Discover your family's story.

Enter a grandparent's name to get started.

Start Now

Adamstown Indians or Upper Mattaponi Band

One of the most important of the hitherto little known and unrecognized bands resides below Aylett’s landing, south of Mattaponi River, about a mile inland. The district is called Adamstown from the large number of the Adams family (fig. 20, a). They are citizens and have independent holdings near a large swamp which harbors considerable small game. On Captain John Smith’s map of 1612 their location corresponds correctly with a village marked on his chart as Passaunhick. Archeological surface surveys in the neighborhood evidence an extended and numerous original population and the Indian blood of the inhabitants, their Indian tradition of descent, and consciousness of their Powhatan affiliation, leave little room for doubt that this group of about 75 individuals exhibits what is left of the tribe belonging on the upper Mattaponi River. For this reason I have chosen, after consultation with Mooney and Chief Cook, to refer to them henceforth as the Upper Mattaponi band. It should be noted, however, that even the oldest among them know of no specific name ever being applied to them, save that of Adamstown Indians. Even before the Civil War they were free. There is no remembrance of slavery, nor could we find any evidence of the people here having been “owned” during slave days, either in local records or among the old white inhabitants whose recollection extended back to ante-bellum days. There is little more that can be said concerning the history of this small group. Yet considerable folklore and fragmentary ethnological information remain to be harvested. During Mooney’s contact with the Powhatan enclaves he frequently had occasion to think of the Adamstown...

Jewish Pioneers on the Virginia Frontier

The experience of getting to know Brent Kennedy brought back a memory from the exact same year that Brent discovered his Melungeon heritage – 1988.  The loan closing documents for purchasing what my former wife and I thought was a long abandoned “Civil War Era” farm house in the Shenandoah Valley produced two big surprises.  The plat for the farm was drawn in 1755 and had as its draughtsman and surveyor, the big initials, GeoW . . . that’s George Washington.  The giant oak tree at the entrance to the farm’s driveway had displayed the same initials until the 1940s when a collector from Washington, DC had cut it out. The original deed, from the same year, was from Thomas, Lord Fairfax to someone named Jost Hite.  Eventually, Jost Hite sold the tract of land to Colonel John Tipton and the adjacent tract to John Sevier. Both men had initially built log cabins. Tipton then built a heavy timber house in 1770 while Sevier soon moved on to what is now Tennessee. Tipton’s wife died in childbirth in the master bedroom of our house in 1776.  Afterward, Tipton spent most of his time fighting the British, until moving to Tennessee himself.   The copy of my former Virginia house in Johnson City, TN is now the Tipton-Haynes State Historic Site. The name, Hite, intrigued me.  One summer while at Georgia Tech, I had dated a Belle from northern Alabama named with the last name of Hite.  Deborah was proud of the fact that she was descended from one of the first white settlers in northern Alabama.  She said that he...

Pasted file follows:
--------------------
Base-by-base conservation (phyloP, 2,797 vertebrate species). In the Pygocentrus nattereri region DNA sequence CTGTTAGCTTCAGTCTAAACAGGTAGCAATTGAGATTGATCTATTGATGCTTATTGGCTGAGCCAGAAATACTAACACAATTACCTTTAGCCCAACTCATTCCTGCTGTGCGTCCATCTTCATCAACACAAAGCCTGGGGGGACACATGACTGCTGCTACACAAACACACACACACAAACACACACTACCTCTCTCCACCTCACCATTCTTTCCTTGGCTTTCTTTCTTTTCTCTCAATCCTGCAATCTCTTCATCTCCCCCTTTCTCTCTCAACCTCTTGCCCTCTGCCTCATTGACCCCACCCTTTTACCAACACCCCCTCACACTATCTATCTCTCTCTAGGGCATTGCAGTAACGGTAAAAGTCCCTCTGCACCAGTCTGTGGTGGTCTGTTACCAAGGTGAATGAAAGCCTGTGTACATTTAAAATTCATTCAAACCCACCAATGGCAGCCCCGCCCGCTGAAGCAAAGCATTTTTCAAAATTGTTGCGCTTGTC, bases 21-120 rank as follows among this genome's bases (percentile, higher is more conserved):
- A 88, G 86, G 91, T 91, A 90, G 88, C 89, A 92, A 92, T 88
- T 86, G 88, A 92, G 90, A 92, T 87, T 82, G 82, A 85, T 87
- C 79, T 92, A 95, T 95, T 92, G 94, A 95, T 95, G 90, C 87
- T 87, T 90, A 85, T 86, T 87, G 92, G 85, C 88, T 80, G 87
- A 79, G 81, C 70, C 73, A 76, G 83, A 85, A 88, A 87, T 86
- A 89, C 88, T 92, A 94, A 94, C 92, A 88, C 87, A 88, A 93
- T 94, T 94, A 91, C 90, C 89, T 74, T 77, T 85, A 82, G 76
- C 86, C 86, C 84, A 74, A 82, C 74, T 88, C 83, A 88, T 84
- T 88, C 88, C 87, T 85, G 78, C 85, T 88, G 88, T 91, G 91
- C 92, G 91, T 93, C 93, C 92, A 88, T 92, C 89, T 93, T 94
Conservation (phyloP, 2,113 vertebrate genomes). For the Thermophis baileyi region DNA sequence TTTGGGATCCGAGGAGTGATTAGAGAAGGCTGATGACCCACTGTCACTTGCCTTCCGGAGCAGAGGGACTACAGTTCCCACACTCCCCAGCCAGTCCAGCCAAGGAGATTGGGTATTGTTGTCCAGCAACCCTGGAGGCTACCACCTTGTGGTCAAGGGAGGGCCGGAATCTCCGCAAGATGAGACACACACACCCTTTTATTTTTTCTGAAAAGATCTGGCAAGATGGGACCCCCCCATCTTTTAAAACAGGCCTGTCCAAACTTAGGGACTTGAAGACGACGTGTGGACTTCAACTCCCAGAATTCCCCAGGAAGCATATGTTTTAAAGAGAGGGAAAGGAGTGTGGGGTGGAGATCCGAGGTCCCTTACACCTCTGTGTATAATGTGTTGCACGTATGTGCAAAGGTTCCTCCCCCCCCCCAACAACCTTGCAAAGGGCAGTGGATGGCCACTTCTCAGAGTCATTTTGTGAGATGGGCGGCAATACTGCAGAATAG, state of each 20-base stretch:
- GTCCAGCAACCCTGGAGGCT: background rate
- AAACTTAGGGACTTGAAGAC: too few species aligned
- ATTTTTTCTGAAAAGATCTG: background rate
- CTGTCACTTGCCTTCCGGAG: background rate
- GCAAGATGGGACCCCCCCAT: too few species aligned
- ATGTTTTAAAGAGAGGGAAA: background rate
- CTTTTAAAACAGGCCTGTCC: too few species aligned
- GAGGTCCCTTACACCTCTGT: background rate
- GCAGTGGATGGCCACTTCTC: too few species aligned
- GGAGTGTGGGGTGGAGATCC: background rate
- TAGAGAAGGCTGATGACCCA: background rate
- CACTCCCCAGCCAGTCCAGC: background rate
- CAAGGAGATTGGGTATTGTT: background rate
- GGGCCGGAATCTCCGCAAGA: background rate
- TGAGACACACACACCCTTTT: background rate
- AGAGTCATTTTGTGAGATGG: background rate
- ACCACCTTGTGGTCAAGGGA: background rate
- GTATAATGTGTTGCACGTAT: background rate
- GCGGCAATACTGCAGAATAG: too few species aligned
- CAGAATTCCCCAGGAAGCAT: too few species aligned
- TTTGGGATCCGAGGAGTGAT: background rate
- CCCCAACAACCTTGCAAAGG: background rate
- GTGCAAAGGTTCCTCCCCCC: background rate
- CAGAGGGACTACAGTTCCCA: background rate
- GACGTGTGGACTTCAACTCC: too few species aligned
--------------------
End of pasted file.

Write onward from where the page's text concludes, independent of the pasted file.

Mattie Ould, Mrs. Oliver Schoolcraft